DrumBeat: November 29, 2008

OPEC freezes crude output quota

CAIRO (AFP) – OPEC decided on Saturday to leave its oil output quota unchanged and vowed to take any action necessary to balance the market next month, the cartel's president said after a consultative meet in Cairo.

"Ministers agreed to take any additional action on December 17th (in Oran, Algeria) to balance oil supply and demand and achieve market stability," said Chakib Khelil, who is also Algeria's energy minister.

The widely expected decision comes as oil prices are trading at lows not seen in nearly four years, sparking alarm among the cartel's members about plunging revenues.

OPEC warns stocks could hit 59 days without action

CAIRO (Reuters) - Commercial oil inventories held among industrialised nations of the OECD could hit 59 days by the end of 2009 if OPEC doesn't take further action on supply, OPEC President Chakib Khelil said on Saturday.

Days of forward OECD inventory cover is a key measure for OPEC in assessing the oil market's supply and demand balance.

Steve LeVine: The Return of High Oil

So, with prices having gone strongly down, as Morse forecast, I made a phone call to the report’s lead author – Jan-Hein Jesse, whom I met last year at an OPEC meeting in Vienna – and asked whether he thinks his thesis still holds. I.E., is another price spike coming down the road?

The answer, Jesse replied, is probably yes. The ‘probably’ covers the event that we are headed into a long, deep depression, in which case all such previously composed economic analyses are off the table, and one must reassess the facts afresh.

But if in the next two or three years we come out of recession in fair economic shape, look for another steep rise in oil and gasoline prices.

Qatar says oil price too low for investments (AFP)

CAIRO - Qatar Energy Minister Abdullah al-Attiyah said on Saturday that current crude prices were too low to sustain investments in the oil industry to meet a future rise in demand.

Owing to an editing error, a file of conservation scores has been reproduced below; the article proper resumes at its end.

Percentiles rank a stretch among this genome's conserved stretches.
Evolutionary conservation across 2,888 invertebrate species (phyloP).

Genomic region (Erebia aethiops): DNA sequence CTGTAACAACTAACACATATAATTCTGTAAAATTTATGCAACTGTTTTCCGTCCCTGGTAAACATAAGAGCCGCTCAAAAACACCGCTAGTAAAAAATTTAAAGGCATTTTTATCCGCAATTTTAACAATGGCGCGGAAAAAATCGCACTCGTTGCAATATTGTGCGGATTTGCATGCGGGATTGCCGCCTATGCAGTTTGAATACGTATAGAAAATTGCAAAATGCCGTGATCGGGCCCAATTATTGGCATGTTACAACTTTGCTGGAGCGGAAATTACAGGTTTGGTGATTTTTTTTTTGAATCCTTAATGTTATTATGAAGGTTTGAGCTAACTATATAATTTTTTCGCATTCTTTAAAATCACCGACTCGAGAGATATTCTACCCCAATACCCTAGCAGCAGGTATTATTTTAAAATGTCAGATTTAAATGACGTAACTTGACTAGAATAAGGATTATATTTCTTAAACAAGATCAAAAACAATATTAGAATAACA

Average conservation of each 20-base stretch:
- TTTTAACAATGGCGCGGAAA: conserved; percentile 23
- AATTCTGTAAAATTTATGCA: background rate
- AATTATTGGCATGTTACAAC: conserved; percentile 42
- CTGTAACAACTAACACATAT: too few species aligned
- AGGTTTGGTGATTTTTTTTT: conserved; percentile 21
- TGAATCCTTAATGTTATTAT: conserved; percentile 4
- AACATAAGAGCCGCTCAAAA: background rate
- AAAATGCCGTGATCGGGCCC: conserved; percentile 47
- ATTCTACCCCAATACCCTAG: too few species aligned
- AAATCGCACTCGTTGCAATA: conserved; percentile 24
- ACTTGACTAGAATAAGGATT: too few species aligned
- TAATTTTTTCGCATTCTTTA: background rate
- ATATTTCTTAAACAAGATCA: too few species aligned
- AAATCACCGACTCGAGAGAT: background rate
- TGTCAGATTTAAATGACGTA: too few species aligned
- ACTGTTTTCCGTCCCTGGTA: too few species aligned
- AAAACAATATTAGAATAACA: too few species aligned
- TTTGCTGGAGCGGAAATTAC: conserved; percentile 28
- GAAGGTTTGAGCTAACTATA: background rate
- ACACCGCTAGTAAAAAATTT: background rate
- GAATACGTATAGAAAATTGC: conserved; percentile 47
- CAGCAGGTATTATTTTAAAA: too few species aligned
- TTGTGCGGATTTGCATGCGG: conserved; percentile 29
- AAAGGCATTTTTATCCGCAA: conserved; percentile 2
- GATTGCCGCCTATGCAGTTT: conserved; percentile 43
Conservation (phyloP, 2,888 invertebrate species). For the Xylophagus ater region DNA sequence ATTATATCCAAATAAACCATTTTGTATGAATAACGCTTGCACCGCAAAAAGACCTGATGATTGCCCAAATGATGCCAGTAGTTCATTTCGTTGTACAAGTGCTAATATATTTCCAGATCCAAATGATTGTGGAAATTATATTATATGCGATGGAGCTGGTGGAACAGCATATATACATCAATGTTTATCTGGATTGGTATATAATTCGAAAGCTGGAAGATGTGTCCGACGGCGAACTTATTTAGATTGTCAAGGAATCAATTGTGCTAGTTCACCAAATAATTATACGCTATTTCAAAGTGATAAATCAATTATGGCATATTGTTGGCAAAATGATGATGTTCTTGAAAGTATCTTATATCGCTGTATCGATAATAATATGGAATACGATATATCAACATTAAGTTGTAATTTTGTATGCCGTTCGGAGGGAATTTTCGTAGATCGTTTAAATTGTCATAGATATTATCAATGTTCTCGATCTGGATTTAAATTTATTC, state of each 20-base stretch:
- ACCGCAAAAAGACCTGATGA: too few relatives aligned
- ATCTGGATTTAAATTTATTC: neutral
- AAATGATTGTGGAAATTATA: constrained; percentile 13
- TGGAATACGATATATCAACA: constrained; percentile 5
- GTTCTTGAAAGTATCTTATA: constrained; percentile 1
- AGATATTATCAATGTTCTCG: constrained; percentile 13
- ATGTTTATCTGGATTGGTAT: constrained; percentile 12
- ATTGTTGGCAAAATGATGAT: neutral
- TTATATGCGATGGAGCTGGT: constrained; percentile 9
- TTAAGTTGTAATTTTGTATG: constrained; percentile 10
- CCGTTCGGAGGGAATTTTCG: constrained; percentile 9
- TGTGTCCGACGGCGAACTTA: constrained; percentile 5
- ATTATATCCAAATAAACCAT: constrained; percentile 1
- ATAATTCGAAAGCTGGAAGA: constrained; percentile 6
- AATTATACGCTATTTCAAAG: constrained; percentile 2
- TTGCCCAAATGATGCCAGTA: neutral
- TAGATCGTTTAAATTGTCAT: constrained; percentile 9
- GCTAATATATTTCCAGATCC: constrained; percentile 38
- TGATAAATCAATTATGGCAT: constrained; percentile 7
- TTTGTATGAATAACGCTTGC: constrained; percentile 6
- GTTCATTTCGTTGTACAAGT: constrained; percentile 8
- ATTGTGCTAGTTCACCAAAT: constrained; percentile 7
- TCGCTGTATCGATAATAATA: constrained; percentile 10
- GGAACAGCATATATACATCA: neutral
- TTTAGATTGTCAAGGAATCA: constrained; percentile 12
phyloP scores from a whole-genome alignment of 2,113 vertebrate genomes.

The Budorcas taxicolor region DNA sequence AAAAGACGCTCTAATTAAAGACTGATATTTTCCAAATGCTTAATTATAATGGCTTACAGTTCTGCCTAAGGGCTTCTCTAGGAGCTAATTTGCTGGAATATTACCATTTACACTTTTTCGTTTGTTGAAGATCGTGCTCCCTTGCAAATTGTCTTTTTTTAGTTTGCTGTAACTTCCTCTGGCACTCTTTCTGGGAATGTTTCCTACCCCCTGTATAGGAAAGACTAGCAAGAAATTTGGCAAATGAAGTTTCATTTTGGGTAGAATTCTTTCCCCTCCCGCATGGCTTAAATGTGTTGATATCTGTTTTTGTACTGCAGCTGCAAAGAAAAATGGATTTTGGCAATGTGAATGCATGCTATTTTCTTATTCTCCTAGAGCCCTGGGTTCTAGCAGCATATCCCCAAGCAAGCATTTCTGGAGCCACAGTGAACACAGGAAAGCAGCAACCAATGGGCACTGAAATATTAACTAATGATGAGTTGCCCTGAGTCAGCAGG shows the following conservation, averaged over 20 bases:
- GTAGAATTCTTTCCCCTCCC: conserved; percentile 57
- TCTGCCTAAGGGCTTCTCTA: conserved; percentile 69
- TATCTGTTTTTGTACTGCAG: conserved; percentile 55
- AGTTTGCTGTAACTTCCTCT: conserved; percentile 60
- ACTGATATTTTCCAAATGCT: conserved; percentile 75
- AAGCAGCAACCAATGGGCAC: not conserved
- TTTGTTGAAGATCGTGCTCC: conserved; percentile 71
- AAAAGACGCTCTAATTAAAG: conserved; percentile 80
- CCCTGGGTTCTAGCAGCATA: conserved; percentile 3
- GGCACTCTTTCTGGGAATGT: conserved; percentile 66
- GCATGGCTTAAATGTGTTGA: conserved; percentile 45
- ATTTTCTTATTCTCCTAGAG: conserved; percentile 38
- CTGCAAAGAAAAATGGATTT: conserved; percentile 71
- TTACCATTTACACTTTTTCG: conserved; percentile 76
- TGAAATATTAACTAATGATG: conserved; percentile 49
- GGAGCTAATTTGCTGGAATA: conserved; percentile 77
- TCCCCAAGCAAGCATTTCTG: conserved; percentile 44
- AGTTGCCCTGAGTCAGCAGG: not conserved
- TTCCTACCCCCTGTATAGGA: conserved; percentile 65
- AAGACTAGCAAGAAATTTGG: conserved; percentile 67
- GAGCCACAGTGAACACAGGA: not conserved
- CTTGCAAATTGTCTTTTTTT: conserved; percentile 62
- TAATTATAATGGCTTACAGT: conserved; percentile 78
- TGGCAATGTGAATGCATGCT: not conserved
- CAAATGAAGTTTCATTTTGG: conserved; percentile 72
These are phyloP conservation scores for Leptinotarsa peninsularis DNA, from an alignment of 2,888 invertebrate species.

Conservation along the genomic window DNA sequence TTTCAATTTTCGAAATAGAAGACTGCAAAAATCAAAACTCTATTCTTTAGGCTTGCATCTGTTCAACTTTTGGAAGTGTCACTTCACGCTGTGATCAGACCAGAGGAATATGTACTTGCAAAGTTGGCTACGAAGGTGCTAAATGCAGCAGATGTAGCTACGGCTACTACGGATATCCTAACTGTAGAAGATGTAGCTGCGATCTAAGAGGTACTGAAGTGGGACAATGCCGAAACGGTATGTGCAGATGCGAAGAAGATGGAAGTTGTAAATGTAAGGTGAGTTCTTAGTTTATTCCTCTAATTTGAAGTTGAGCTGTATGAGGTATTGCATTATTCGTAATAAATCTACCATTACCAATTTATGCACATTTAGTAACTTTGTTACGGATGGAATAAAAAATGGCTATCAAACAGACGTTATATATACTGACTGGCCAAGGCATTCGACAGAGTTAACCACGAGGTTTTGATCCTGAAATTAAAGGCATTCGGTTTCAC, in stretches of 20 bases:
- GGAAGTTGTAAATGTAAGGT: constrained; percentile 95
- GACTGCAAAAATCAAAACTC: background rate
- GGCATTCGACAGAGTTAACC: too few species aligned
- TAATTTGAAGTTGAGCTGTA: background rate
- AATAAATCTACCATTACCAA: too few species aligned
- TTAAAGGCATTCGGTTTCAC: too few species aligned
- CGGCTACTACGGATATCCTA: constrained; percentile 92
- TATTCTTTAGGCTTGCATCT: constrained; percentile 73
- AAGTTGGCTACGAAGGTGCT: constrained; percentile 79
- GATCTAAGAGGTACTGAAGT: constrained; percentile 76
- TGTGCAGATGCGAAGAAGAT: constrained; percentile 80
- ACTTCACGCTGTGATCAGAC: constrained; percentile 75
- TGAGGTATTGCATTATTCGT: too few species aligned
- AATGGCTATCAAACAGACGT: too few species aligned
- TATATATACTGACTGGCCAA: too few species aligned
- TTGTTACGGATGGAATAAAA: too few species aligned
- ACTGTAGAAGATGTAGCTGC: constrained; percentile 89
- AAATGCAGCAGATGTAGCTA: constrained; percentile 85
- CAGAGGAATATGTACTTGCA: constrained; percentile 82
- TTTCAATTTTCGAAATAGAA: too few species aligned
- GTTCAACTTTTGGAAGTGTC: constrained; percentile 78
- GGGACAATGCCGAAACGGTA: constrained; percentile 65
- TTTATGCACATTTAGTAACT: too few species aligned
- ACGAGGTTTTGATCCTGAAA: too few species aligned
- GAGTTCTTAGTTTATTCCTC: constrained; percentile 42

“We can all live with 70 dollars,” Attiyah said. “With this price, we can invest in upstream projects, but below that it will be very difficult” to boost output capacity.

“Projects could be postponed and maybe we will see a shortage in production” when demand picks up, he added ahead of a meeting of OPEC ministers in Cairo on Saturday to review a sharp drop in the price of oil.

Minister: Iran proposes gas transfer to Kuwait

TEHRAN (Xinhua) -- Iran's Oil Minister Gholam-Hossein Nozari said his country had proposed to transfer 500,000 cubic feet of gas per day to Kuwait, the semi-official Fars news agency reported Saturday.

Survivalism: For peak oilers and ecotopians too?

As a peak oiler myself since 2002, I have often wondered why most of the prominent peak oil authors and activists dismiss the survivalist movement.

It seems that many of the peak oil heavyweights, including Richard Heinberg and Dmitry Orlov, in particular, despite their own ingenious contributions to analyzing our current predicament, seem to blithely dismiss survivalism. They apparently do not understand the basic technical constructs of survivalism, such as the military skill sets, weapons, and organization that go into survivalism. They also do not seem to understand the technical aspects of long-term food storage (i.e. oxygen absorbers, desiccants, dry ice, etc.), or the emphasis that survivalism also places on organic gardening and food preservation.

ZIMBABWE: Soldiers riot over cash shortage

HARARE (IRIN) - Uniformed Zimbabwean soldiers raided one of the capital's money-changing haunts after becoming frustrated with queuing to withdraw cash at a Harare bank, according to an IRIN correspondent who witnessed the event.

The soldiers descended on foreign currency dealers in "Roadport" in central Harare on 27 November, where they assaulted money dealers and robbed them, an indication of the low morale among Zimbabwe's rank and file soldiers.